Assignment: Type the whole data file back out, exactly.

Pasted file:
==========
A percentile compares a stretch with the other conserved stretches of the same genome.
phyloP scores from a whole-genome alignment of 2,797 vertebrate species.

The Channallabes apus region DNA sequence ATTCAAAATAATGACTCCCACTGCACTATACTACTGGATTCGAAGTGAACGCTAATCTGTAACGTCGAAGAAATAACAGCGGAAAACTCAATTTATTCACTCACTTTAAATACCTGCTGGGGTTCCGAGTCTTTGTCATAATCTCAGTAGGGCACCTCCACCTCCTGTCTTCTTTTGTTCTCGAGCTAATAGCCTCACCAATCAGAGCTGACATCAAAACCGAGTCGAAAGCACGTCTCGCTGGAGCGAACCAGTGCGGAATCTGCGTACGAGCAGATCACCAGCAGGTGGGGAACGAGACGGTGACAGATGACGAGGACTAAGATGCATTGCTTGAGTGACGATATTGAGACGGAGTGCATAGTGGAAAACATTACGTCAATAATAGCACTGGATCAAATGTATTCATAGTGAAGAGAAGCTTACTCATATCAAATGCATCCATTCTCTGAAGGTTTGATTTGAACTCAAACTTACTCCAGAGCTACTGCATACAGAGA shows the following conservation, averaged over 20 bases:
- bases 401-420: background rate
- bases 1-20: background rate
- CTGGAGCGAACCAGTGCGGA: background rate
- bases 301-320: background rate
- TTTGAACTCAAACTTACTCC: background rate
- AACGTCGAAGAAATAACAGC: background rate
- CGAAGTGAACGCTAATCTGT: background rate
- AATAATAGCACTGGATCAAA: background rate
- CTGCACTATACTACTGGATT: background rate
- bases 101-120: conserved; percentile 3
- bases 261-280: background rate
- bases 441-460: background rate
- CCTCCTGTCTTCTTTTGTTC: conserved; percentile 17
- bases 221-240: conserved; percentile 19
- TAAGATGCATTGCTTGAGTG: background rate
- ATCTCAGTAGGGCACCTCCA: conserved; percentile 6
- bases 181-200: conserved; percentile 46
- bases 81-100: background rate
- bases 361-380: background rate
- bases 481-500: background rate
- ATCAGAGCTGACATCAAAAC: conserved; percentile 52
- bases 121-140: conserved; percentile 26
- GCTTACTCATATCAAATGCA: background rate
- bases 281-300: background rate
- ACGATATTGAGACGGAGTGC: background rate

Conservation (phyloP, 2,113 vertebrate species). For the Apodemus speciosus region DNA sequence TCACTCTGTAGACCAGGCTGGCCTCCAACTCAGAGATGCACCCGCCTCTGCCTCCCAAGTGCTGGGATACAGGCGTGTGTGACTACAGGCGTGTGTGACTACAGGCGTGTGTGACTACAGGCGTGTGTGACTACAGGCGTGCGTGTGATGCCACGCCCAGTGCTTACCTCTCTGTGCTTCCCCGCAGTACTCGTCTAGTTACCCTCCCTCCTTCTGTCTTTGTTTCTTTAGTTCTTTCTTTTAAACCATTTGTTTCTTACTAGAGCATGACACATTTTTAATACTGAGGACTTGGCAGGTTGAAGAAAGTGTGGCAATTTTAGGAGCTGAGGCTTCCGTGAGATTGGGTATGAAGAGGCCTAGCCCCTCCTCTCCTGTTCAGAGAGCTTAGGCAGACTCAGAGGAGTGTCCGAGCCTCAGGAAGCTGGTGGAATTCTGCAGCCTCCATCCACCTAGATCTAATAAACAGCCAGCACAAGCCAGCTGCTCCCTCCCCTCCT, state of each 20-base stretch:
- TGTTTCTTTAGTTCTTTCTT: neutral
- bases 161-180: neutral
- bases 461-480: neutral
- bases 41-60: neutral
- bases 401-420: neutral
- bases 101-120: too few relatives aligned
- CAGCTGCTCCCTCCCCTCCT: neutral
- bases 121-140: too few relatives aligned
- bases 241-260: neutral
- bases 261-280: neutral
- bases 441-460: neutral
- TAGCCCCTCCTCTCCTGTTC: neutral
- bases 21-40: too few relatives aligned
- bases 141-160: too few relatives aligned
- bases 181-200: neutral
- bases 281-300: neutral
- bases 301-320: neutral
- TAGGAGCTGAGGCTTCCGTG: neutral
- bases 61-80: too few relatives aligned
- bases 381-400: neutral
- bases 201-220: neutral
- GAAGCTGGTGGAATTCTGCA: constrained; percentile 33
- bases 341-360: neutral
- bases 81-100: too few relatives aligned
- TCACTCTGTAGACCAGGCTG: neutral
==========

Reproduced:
A percentile compares a stretch with the other conserved stretches of the same genome.
phyloP scores from a whole-genome alignment of 2,797 vertebrate species.

The Channallabes apus region DNA sequence ATTCAAAATAATGACTCCCACTGCACTATACTACTGGATTCGAAGTGAACGCTAATCTGTAACGTCGAAGAAATAACAGCGGAAAACTCAATTTATTCACTCACTTTAAATACCTGCTGGGGTTCCGAGTCTTTGTCATAATCTCAGTAGGGCACCTCCACCTCCTGTCTTCTTTTGTTCTCGAGCTAATAGCCTCACCAATCAGAGCTGACATCAAAACCGAGTCGAAAGCACGTCTCGCTGGAGCGAACCAGTGCGGAATCTGCGTACGAGCAGATCACCAGCAGGTGGGGAACGAGACGGTGACAGATGACGAGGACTAAGATGCATTGCTTGAGTGACGATATTGAGACGGAGTGCATAGTGGAAAACATTACGTCAATAATAGCACTGGATCAAATGTATTCATAGTGAAGAGAAGCTTACTCATATCAAATGCATCCATTCTCTGAAGGTTTGATTTGAACTCAAACTTACTCCAGAGCTACTGCATACAGAGA shows the following conservation, averaged over 20 bases:
- bases 401-420: background rate
- bases 1-20: background rate
- CTGGAGCGAACCAGTGCGGA: background rate
- bases 301-320: background rate
- TTTGAACTCAAACTTACTCC: background rate
- AACGTCGAAGAAATAACAGC: background rate
- CGAAGTGAACGCTAATCTGT: background rate
- AATAATAGCACTGGATCAAA: background rate
- CTGCACTATACTACTGGATT: background rate
- bases 101-120: conserved; percentile 3
- bases 261-280: background rate
- bases 441-460: background rate
- CCTCCTGTCTTCTTTTGTTC: conserved; percentile 17
- bases 221-240: conserved; percentile 19
- TAAGATGCATTGCTTGAGTG: background rate
- ATCTCAGTAGGGCACCTCCA: conserved; percentile 6
- bases 181-200: conserved; percentile 46
- bases 81-100: background rate
- bases 361-380: background rate
- bases 481-500: background rate
- ATCAGAGCTGACATCAAAAC: conserved; percentile 52
- bases 121-140: conserved; percentile 26
- GCTTACTCATATCAAATGCA: background rate
- bases 281-300: background rate
- ACGATATTGAGACGGAGTGC: background rate

Conservation (phyloP, 2,113 vertebrate species). For the Apodemus speciosus region DNA sequence TCACTCTGTAGACCAGGCTGGCCTCCAACTCAGAGATGCACCCGCCTCTGCCTCCCAAGTGCTGGGATACAGGCGTGTGTGACTACAGGCGTGTGTGACTACAGGCGTGTGTGACTACAGGCGTGTGTGACTACAGGCGTGCGTGTGATGCCACGCCCAGTGCTTACCTCTCTGTGCTTCCCCGCAGTACTCGTCTAGTTACCCTCCCTCCTTCTGTCTTTGTTTCTTTAGTTCTTTCTTTTAAACCATTTGTTTCTTACTAGAGCATGACACATTTTTAATACTGAGGACTTGGCAGGTTGAAGAAAGTGTGGCAATTTTAGGAGCTGAGGCTTCCGTGAGATTGGGTATGAAGAGGCCTAGCCCCTCCTCTCCTGTTCAGAGAGCTTAGGCAGACTCAGAGGAGTGTCCGAGCCTCAGGAAGCTGGTGGAATTCTGCAGCCTCCATCCACCTAGATCTAATAAACAGCCAGCACAAGCCAGCTGCTCCCTCCCCTCCT, state of each 20-base stretch:
- TGTTTCTTTAGTTCTTTCTT: neutral
- bases 161-180: neutral
- bases 461-480: neutral
- bases 41-60: neutral
- bases 401-420: neutral
- bases 101-120: too few relatives aligned
- CAGCTGCTCCCTCCCCTCCT: neutral
- bases 121-140: too few relatives aligned
- bases 241-260: neutral
- bases 261-280: neutral
- bases 441-460: neutral
- TAGCCCCTCCTCTCCTGTTC: neutral
- bases 21-40: too few relatives aligned
- bases 141-160: too few relatives aligned
- bases 181-200: neutral
- bases 281-300: neutral
- bases 301-320: neutral
- TAGGAGCTGAGGCTTCCGTG: neutral
- bases 61-80: too few relatives aligned
- bases 381-400: neutral
- bases 201-220: neutral
- GAAGCTGGTGGAATTCTGCA: constrained; percentile 33
- bases 341-360: neutral
- bases 81-100: too few relatives aligned
- TCACTCTGTAGACCAGGCTG: neutral